When it comes to waterproofing your deck or flat roof, there are three primary characteristics that a homeowner should consider: Waterproofing, durability, and flexibility. Naturally, waterproofing and durability go without saying; however, flexibility is often a factor that is overlooked in lieu of aesthetics. Flexibility is crucial in any climate, but especially so in regions that see a lot of fluctuations in humidity and temperature
Say you have a new plywood deck or flat roof over living space. It is imperative that your space below stays dry. Well, regardless of how solid your deck looks and feels – it will inevitably shift, warp, swell, bow and contract depending on your time of year. Wood absorbs moisture from the air and releases it in warmer/dryer temperatures. In addition to that, wood is an excellent building material for earthquakes and shifting foundations because of its inherent flexibility – why compete with acts of God when you can sway right along with them. For these reasons, the membrane you decide to install to protect your surface and the space below must also be flexible.
Even if your deck surface is concrete, flexibility is paramount in importance – especially in climates that see freezing temperatures in winter. Concrete, as we all know, is rigid and has almost no flexibility. It is still a very sensible and extremely durable material – but as the annals of time take their toll on it and the earth shifts beneath a structure; concrete cracks. This is a result of more than just the building ‘settling’. Concrete is porous, so inadequately or non-waterproofed concrete surfaces will absorb moisture. This will expedite the deterioration of the material and furthermore when that permeating water freezes (and therefore expands) it breaks the bonds that hold the concrete together – making cracks form sooner. While it seems counterintuitive to focus on the flexibility of a waterproof membrane on a rock-solid surface, properly waterproofing your concrete deck will not only prevent leaks when cracks occur – but will also help prevent cracking in general by keeping moisture from penetrating the surface.
So, what should you be looking for in a waterproof membrane?
Well, as you may have guessed by now – flexibility. You want your membrane to move with the natural shifting of your structure – regardless of your substrate. Rigid products like epoxy and poly-aspartic membranes will eventually crack, creating leak risks that can then cause even more damage. So, steer clear. Stick with products like urethanes (Flexstone, Tremco, Masterseal etc.), torch-on asphalt-based membranes, or vinyl membranes like Duradek or Weatherdek (so long as you can live with exposed and occasionally vulnerable seams). Ensure that you choose a reputable brand and always look for CCMC approvals. You get what you pay for in the building-materials market, so there’s no point in rolling the dice when it comes to something as vital as your building envelope.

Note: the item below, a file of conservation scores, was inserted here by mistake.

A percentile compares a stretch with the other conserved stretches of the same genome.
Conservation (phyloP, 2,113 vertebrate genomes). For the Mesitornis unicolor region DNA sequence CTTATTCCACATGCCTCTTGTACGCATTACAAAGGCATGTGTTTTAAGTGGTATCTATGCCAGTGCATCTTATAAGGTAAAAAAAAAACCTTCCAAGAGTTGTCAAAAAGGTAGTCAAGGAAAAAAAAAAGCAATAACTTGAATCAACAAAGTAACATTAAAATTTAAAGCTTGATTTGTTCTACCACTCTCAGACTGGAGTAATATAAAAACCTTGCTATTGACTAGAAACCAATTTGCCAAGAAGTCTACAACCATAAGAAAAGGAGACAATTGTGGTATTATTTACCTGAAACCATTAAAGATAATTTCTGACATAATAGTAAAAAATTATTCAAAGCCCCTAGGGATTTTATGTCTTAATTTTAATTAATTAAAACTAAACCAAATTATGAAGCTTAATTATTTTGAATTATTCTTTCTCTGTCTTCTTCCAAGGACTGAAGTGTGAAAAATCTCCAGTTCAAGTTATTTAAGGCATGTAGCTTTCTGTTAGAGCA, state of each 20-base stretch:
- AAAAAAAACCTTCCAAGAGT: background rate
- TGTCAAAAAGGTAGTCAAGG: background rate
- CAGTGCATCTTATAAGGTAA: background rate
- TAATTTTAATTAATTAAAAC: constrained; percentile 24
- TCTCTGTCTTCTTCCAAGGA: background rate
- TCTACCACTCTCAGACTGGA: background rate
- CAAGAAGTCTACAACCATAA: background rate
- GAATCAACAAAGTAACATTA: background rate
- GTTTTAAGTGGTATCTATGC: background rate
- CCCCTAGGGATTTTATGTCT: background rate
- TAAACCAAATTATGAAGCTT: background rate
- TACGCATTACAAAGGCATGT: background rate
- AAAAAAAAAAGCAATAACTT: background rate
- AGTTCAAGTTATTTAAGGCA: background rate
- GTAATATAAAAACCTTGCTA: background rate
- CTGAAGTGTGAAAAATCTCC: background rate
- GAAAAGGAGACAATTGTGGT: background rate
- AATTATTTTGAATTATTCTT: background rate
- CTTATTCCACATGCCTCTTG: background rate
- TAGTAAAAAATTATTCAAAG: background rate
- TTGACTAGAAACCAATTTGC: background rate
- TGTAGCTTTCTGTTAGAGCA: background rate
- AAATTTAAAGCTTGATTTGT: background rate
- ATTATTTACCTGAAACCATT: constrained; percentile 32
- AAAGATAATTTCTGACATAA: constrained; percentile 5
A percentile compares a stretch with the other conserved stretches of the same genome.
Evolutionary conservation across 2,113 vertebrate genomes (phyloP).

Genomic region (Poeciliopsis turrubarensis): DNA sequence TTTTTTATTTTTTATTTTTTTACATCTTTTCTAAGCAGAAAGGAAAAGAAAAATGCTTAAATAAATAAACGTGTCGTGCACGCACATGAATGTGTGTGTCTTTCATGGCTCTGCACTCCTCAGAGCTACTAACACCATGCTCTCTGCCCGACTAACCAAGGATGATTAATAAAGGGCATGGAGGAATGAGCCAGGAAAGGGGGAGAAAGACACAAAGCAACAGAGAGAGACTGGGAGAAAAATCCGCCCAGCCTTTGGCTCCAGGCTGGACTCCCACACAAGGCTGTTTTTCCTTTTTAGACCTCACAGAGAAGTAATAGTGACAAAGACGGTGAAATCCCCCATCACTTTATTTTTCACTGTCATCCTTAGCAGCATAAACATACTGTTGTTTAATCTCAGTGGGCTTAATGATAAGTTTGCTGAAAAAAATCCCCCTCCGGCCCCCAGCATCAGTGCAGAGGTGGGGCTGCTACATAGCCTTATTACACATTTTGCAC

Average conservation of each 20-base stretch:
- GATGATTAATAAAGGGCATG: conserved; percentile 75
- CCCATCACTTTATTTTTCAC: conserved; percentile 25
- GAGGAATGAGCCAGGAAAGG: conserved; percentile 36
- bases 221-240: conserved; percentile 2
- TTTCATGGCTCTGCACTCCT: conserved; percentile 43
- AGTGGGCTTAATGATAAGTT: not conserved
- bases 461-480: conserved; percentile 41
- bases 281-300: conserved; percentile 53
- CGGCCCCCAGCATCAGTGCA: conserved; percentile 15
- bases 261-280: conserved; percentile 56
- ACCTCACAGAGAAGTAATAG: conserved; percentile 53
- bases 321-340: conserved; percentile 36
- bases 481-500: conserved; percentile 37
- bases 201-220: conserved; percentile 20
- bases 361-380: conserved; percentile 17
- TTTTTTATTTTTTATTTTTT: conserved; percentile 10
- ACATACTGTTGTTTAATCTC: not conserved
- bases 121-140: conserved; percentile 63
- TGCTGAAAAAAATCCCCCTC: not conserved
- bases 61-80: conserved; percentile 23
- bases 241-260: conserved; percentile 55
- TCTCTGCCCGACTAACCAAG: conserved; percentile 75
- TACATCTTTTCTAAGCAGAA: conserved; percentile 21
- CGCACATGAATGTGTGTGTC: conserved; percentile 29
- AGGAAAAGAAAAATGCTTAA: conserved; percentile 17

Secondly, as we also touched on; we want to consider the durability of the membrane. Thicker is often better, so opt for a system that is a minimum of 80 mils. If you want to get technical, explore tech-sheets for the systems you’re considering to see test results for things like abrasion resistance, tensile strength, elongation and fire resistance. It is also worth ensuring that the finished product is UV stable and will not break down or require costly regular maintenance like most tile and all epoxy finishes.
Thirdly, we want our membrane to become one with your deck surface; so, adhesion is also incredibly important. Make sure that you have a product that is compatible with your substrate. For example, most vinyl membranes require good-one-side plywood – if you have a concrete or standard plywood system; maybe vinyl is not your best option. Liquid applied products (urethanes) will adhere to standard plywood and within this family; Flexstone with the use of an epoxy primer will bond permanently to concrete substrates as well. To choose the right material, you must also know your substrate – compatibility is crucial.
Finally – and this one should probably go without saying – make sure that your product is waterproof and will remain waterproof for decades to come. Look for test results that address permeability and elongation to ensure that your surface will not absorb water or crack under pressure.
Within these parameters, you can be sure to have a solid and long-lasting waterproofing system that is worry-free and reliable. Once you narrow down your options to high quality, well adhering, thick, flexible, waterproof and UV stable membranes – you can focus on things like warranties and aesthetics. Just make sure you take care of the important stuff first. There are few things more frustrating than a leaky roof or deck.